Royal Mail workers stand up to the BNP

It’s funny how politics can seem so remote from our lives at one minute, and so immediate at the next.

Flickr User: Rongem Boyo
(Flickr User: Rongem Boyo)

The MPs’ expenses scandal has definitely brought Westminster politics into the spotlight lately, and with the European Elections coming up next month, perhaps now is not such a bad time to be scrutinising political parties.

In my last post, I voiced my concerns that the expenses scandal could lead to political disenchantment and a lower voter turnout, whilst many have argued that it could instead lead to massive gains for fringe parties such as the BNP. Well fortunately, the fascists are doing themselves no favours and it seems that their right-wing tripe is not being tolerated.

Postal workers in Bristol have refused to deliver their leaflets. There’s only one word for that: brilliant.

It’s so refreshing to hear a tale of how workers are so loyal to their moral, ethical and political standards that they will risk their jobs for it. Not that this should be at threat in the first place. The Royal Mail argues:

Where possible we will try to be flexible and sensitive to individual personal circumstances or beliefs. However, we need to balance this with Royal Mail’s legal obligations under the Representation of the People Act, to deliver election material.”

The counter argument?

The Communication Workers Union says that Royal Mail is breaking a ‘conscience clause’ agreed four years ago that allows staff to refuse to deliver literature they find offensive.”

Postbox
(Flickr User: Menage a Moi)

This really should be a no-brainer. What’s the point of the Royal Mail representing the people and failing to represent its own workers? If the workers can’t object to something as important as this, then they can’t object to anything. Add to that the threat of violence in ethnically-diverse areas and it becomes clear that the BNP’s leaflets should be recycled into pulp without a second thought.

My City colleague Simon Neville has spotted that the BNP may even be breaking copyright rules with their leaflets. An hilarious example of political desperation – this party would be laughable if it wasn’t so abhorrent.

Anyone who finds themselves near Stoke on May 30 is urged to go and see Get Cape. Wear Cape. Fly. at the Love Music Hate Racism festival at the Britannia Stadium. Great music and a great cause, definitely worth £10. But, wherever you are, be sure to vote in the European Election on June 4 to make sure our country is properly represented on the continent.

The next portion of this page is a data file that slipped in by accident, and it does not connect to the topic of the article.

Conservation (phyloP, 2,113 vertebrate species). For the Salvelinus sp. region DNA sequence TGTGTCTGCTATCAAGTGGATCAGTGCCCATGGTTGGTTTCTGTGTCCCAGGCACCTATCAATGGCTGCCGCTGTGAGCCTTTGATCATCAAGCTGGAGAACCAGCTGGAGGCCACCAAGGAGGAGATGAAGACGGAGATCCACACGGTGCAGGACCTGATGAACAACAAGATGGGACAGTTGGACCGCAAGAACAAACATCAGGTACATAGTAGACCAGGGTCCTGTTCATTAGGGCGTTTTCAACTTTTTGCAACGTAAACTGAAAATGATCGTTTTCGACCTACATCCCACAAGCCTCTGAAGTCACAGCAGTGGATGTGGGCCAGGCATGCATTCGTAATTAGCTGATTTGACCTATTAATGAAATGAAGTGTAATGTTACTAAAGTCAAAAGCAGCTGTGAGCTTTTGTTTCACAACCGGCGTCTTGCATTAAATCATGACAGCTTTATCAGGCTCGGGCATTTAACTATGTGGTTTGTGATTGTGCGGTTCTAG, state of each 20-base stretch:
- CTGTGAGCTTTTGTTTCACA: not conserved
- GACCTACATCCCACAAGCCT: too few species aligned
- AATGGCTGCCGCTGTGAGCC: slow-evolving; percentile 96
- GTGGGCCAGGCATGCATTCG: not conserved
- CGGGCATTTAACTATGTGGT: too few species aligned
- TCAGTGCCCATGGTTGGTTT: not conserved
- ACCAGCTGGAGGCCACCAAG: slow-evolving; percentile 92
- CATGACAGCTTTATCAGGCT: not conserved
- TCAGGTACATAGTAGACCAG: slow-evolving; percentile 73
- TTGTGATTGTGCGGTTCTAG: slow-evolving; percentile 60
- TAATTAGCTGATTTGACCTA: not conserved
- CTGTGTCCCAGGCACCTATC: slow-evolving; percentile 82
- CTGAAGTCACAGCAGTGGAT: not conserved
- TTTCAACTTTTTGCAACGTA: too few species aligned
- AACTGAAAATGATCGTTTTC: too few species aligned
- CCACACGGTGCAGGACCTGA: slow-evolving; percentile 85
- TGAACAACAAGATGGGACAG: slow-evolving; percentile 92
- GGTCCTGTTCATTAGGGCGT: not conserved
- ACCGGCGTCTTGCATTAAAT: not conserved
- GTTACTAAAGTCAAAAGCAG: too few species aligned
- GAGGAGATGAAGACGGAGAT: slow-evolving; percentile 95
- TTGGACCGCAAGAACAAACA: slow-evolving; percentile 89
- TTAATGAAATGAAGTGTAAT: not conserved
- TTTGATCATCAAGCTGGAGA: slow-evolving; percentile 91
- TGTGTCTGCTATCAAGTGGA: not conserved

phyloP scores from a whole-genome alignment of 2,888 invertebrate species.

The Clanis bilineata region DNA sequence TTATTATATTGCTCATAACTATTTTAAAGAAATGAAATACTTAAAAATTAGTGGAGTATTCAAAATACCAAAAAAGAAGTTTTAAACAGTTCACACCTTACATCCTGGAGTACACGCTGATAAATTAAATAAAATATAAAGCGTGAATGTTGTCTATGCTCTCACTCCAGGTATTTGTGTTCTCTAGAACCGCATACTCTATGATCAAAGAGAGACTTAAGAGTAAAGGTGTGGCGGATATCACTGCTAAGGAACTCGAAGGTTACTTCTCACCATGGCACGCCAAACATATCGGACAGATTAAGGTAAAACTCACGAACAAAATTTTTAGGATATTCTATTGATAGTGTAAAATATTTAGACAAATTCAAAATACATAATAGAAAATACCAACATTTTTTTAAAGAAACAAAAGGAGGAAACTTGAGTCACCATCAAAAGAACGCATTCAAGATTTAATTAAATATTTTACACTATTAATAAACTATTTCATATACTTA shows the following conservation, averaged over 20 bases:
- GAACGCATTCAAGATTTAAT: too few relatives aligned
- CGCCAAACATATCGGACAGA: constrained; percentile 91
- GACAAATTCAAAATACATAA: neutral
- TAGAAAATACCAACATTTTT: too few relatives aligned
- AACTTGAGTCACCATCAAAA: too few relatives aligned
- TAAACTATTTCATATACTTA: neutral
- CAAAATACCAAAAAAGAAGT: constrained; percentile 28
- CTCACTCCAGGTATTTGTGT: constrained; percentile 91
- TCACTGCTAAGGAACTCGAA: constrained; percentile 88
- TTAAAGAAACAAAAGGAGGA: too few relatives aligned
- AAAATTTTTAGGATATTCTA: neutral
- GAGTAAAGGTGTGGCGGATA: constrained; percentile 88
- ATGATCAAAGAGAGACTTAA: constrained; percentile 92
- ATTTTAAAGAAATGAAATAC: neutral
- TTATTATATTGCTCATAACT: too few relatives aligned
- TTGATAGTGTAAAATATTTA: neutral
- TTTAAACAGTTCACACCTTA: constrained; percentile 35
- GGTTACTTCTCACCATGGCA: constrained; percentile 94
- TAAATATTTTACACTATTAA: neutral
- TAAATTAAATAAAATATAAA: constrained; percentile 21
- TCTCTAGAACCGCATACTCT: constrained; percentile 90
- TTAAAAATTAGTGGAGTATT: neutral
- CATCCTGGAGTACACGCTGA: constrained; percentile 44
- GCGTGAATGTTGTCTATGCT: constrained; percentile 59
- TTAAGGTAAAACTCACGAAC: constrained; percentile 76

For further information about the BNP’s obvious flaws and criminal connections, visit nothingbritish.com.

Advertisements

MPs Expenses: The Apathetic Fallout

(Photo: Flickr User eddiedangerous)
(Photo: Flickr User eddiedangerous)

My feelings about the Daily Telegraph’s exposure of MPs’ expenses and the ensuing scandal are mixed to say the least. Whilst this  is undoubtedly a great public interest exclusive and a massive victory for freedom of information, it has left me feeling somewhat cold.

The Telegraph grabbed this story with both hands and ran with it, understandably. Friday’s revelation warranted nine pages of broadsheet coverage, 11 on Saturday and a further nine on Sunday, and it seems no other national could resist delving into this story. Today’s publication of the Tories’ expenses gives the lie to traditional allegations that The Telegraph is exclusively a loyal Conservative paper. With Cameron cruising to Number 10,  The Telegraph will have to get used to criticising its favourite party, even if it will not be championing Labour’s opposition as much as it has done for the Tories. Who knows, after Smeargate, the Lib Dems may even regain their status as Britain’s second political party? (Wishful thinking perhaps.)

But the main thing which surprises me from all this is the suggestion that the suitable remedy is increasing MPs’ salaries, which I find frankly preposterous. Rewarding them for abusing the system is comparable to giving wasteful investment bankers multi-million pound bonuses. Instead, I have to agree with Gordon Brown (for a change): “The system doesn’t work… it’s got to be changed.”

That’s right, changed, but not scrapped. The second home allowance, controversial though it may be, is based on sound reasoning. MPs almost invariably have and need two homes. The failing of the system has been twofold. Firstly, ministers have got greedy, pushed their luck and got away with it for years and years. Clearly this cannot and will not continue. Call it the court of public opinion if you must.

But secondly, and more importantly, there has been a failing in regulation. The House of Commons fees office has not been strict enough, and this is a combination of the Green Book guidelines being too generous and the rules not being followed closely enough.